Backtracking a bit, we can't forget to talk about Seoul. In our original itinerary, we weren't even going to hit Seoul. But once our friend Bremelin got wind of our travel plans, she insisted that we come visit. We were so glad that we had someone who knew the city and people well because it colored our experience so much, as the social aspect is so important to Korean food. When you go out, you're with a group of your coworkers or friends, or else you're with your whole family. It's about eating together and enjoying life. So we counted ourselves lucky that we were able to share our meals in Seoul with so many different people – I don't think our perception of Seoul would have been the same had it just been me and Wayne.Of course the first thing we did was hit a BBQ joint with Bremelin. If you've never been for Korean BBQ, here's the deal: you sit around a table that has a grill in the center. Ideally the place you've chosen uses real charcoal and not that gas shit. They drop the charcoal into the center and drop a huge vacuum tube over it to suck up the smoke. You order some cuts of meat (usually pork; beef is available but is rather expensive), and they bring it out raw and you stick it onto the grill. While you're waiting, they bring out little plates of pickles and other salty nibbly things. As it's cooking, you cut up the meat with scissors and dish it out. You roll the meat into a piece of lettuce or sesame leaf, some salty bean paste, raw garlic, and super hot peppers. Stuff it in your mouth, repeat. It was delicious. We've gone for Korean BBQ numerous times in NY, but it didn't compare to what we had in Seoul. The pork just tasted so rich and fatty, and the charcoal just gave it that smoky flavor that you can't get from gas. And of course downing soju with a friend completed the experience. Believe it or not, Korean food is not all about meat. (My waistline would tend to disagree though.) Kihwa, a friend of Bremelin's, took us to a place called Sanchon in the Insadong district. It specializes in vegetarian temple cooking, and has a very refined, beautiful and traditional atmosphere. There's a set menu for both lunch and dinner but there's not much difference, apparently there is a show at night. It's some of the most beautiful food that we've encountered on this trip; each dish had its own set of flavors, textures and colors. Together it was a perfectly composed meal that would beat the pants off of all the vegetarian places and rate with any top restaurant in New York. Knowing that we love food, Bremelin got in touch with Daniel Gray, a blogger who specializes in Korean food and runs culinary tours around Seoul. We hit up a traditional market and poked around some stalls. The lady with the huge of amounts of pickled vegetables was quite sweet and offered us a million samples. We ogled all the different street foods, from pajeon (scallion pancakes) to soup with lots of offal. Many of the customers come here because they get nostalgic about the food they used to eat when they were young; the crowd tended to be older. We finally settled on trying soondae (Korean blood sausage) and something similar to head cheese. It definitely tastes much better than it smells. We also got our first taste of makgeolli, a rice-based alcoholic beverage that has a milky, smooth texture and has a low enough alcohol level that I can drink more than one glass. Fortunately for us Dan invited some of his friends along, because Korean food is very much about socializing and drinking! We got acquainted over some more Korean BBQ and soju/beer/Coke shots (I had ONE thank you very much), and then made our way over to a bar. We ordered some green makgeolli (green from mulberry leaves), fresh tofu and kimchi. Fresh tofu and kimchi is the best bar food ever, and makgeolli is my new favorite alcoholic beverage. We ended the night with more soju and a rich seafood soup in one of the informal restaurants that sets up on the street. I definitely recommend a tour with Dan because you'll get to try all kinds of food at great places that you'd never be able to find on your own. We didn't get sick of Korean food, but we also had some excellent Western style food while we were in Seoul. Bremelin's friend, Kihwa, owns a lovely multistory cafe in downtown Seoul called T42 that specializes in tea. Each floor has its own character, and the tea is very high quality. We happily found ourselves in the cafe numerous times, sipping tea and enjoying scones, cookies and other yummy baked goods. I think the most rich item was the Honey Loaf, basically a third of a pullman loaf topped with butter, cream, honey and a scoop of vanilla ice cream served warm. It was like french toast meets bread pudding times five servings. To top it off, we ate the Honey Loaf while we attended a beautiful concert on the top floor of the cafe because Kihwa's also a talented and accomplished harpist! We also had the chance to have some pizza at Kihwa's friend's place called Blacksmith Pizza. He made all the furniture and interior fittings himself (he's a blacksmith), and it has a cozy and welcoming atmosphere. We devoured the pizza, which was thin-crust italian style. It's been months since we've eaten any pizza and we haven't really craved it, but that day we were so glad to eat something familiar in such a friendly place.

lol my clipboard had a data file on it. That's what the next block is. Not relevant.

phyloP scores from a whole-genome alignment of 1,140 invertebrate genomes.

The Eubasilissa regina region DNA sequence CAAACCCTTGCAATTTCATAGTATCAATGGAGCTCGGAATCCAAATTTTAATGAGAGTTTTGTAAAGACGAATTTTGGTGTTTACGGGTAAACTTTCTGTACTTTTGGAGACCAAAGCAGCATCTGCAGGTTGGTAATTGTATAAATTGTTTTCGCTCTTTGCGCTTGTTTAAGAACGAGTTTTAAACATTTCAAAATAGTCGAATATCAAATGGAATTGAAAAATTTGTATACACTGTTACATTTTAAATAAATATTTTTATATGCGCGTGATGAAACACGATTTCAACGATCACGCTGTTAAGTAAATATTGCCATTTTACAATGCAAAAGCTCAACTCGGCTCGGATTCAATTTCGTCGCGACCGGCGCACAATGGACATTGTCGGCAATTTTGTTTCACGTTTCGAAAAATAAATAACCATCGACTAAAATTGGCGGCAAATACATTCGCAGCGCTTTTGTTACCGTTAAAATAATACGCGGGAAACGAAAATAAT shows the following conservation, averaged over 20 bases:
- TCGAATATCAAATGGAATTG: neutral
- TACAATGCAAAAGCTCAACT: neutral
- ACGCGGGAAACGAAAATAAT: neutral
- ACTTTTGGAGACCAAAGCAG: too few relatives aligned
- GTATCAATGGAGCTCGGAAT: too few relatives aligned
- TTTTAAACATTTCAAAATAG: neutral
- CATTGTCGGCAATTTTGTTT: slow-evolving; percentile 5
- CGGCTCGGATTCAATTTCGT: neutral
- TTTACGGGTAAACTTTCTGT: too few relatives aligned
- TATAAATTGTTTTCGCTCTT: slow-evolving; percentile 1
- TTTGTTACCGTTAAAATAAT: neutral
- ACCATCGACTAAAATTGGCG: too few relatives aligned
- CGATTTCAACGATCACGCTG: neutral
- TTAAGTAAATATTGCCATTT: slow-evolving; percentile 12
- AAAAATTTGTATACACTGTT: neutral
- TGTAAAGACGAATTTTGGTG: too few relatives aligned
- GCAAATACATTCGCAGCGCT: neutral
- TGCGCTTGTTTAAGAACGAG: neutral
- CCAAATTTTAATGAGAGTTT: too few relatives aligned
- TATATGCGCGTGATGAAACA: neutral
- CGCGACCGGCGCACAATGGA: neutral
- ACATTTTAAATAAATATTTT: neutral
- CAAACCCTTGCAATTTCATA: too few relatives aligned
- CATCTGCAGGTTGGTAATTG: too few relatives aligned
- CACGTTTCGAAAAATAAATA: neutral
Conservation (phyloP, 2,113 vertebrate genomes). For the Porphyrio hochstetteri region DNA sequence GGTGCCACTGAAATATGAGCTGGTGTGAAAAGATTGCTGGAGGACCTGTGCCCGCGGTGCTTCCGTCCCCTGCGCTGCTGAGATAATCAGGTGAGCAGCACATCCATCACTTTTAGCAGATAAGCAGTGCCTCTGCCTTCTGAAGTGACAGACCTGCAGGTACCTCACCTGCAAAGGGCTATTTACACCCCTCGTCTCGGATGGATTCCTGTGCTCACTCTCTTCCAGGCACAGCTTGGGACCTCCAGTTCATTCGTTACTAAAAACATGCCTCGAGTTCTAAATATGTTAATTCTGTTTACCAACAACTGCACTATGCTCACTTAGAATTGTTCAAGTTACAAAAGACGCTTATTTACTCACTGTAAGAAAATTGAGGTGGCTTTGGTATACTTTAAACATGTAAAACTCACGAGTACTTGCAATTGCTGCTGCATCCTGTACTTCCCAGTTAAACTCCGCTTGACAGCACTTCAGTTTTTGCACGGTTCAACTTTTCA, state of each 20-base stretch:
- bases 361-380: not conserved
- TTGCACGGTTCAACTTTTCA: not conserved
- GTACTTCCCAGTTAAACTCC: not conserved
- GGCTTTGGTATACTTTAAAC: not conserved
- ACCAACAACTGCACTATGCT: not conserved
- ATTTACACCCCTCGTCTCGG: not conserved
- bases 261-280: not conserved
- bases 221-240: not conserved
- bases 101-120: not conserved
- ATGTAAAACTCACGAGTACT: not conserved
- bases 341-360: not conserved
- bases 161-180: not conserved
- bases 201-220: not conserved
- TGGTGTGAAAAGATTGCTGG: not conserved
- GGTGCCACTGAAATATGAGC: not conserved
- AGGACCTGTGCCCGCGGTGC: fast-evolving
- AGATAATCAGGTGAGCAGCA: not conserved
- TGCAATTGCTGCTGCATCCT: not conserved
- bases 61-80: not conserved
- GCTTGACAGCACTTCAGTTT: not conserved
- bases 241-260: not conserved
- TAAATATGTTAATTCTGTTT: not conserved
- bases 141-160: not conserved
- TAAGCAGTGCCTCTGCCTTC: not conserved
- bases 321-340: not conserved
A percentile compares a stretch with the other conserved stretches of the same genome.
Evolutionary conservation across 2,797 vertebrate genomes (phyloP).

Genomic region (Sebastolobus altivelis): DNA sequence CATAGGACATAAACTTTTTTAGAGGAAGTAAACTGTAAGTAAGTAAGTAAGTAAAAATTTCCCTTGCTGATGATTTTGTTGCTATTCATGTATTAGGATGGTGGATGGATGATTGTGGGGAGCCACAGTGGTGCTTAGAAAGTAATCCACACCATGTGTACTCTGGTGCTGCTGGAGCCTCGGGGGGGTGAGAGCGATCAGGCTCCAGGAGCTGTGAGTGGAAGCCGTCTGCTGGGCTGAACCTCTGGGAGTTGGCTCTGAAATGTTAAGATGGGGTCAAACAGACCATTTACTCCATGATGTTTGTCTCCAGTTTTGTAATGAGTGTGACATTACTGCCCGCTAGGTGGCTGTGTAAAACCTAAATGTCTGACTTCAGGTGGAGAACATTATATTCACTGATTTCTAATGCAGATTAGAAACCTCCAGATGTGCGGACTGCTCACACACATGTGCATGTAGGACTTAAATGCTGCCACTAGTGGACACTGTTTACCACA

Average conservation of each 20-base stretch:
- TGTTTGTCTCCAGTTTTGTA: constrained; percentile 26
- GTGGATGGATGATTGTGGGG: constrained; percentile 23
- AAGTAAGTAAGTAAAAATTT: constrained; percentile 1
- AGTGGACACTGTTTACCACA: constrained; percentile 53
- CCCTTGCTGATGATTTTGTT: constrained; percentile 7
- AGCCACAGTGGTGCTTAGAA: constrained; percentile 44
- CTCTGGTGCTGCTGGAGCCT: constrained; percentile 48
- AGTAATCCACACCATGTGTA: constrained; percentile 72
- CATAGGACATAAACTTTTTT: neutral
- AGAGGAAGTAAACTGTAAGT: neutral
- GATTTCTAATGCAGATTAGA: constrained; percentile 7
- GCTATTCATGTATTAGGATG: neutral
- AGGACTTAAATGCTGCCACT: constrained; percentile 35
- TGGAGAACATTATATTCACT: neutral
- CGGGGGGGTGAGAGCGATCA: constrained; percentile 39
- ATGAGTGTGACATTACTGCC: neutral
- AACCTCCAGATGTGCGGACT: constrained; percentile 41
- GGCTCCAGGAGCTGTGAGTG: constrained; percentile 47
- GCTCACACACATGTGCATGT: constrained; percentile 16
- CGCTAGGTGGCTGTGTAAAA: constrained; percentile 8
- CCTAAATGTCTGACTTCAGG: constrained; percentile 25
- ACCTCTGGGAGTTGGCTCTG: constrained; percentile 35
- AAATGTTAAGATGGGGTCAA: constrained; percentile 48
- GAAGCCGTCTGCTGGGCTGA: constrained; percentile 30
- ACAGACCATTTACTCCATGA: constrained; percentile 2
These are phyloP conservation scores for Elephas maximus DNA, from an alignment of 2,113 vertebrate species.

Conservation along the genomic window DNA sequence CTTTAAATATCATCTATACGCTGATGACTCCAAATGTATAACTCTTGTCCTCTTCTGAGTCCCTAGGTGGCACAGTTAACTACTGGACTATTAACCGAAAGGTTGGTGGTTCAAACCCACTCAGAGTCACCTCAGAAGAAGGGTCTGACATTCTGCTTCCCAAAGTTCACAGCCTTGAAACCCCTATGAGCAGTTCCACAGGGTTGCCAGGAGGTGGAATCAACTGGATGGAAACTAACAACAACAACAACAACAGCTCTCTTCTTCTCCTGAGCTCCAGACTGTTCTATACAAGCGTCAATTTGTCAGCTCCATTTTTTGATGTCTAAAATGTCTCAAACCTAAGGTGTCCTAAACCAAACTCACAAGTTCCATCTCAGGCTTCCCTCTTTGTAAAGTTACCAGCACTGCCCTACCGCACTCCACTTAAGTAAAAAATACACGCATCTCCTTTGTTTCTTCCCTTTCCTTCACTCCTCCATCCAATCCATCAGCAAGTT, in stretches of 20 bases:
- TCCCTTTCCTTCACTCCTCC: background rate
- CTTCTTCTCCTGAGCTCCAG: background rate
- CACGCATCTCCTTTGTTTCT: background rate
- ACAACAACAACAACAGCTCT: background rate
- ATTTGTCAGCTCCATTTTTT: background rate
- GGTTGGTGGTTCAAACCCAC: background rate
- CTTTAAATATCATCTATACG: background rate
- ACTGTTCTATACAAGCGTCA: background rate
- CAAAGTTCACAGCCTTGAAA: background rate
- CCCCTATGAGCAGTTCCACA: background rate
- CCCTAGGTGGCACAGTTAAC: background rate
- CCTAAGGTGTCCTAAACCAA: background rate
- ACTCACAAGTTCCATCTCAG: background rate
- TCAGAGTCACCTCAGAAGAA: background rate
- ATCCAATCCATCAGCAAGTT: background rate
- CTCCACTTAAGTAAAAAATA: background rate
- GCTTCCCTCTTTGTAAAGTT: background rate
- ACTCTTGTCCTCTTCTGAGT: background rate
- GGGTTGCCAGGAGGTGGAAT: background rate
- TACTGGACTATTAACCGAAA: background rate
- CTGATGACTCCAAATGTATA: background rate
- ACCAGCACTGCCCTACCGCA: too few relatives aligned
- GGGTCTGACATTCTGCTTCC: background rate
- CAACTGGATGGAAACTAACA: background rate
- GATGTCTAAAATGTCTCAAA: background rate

For me, Korean food is about comfort and familiarity. Kihwa and her friend took us to one of the most famous places in Seoul for samgyetang (a soup/stew made from a whole chicken stuffed with rice stuffing and ginseng). It was like pure essence of chicken, it made me think of cozy sweaters and fireplaces and a warm kitchen in winter. Brem took us to a lovely little place in her neighborhood (owned by a Mr. Kim) for bibimbap, pork belly and Korean pancakes. Everything was delicious, but I loved the atmosphere the most. It seemed like people from just down the block took their family out for dinner, and all the kids and grandparents were there sharing the meal and relaxing. For the week we were in Seoul, we found that we had a home away from home.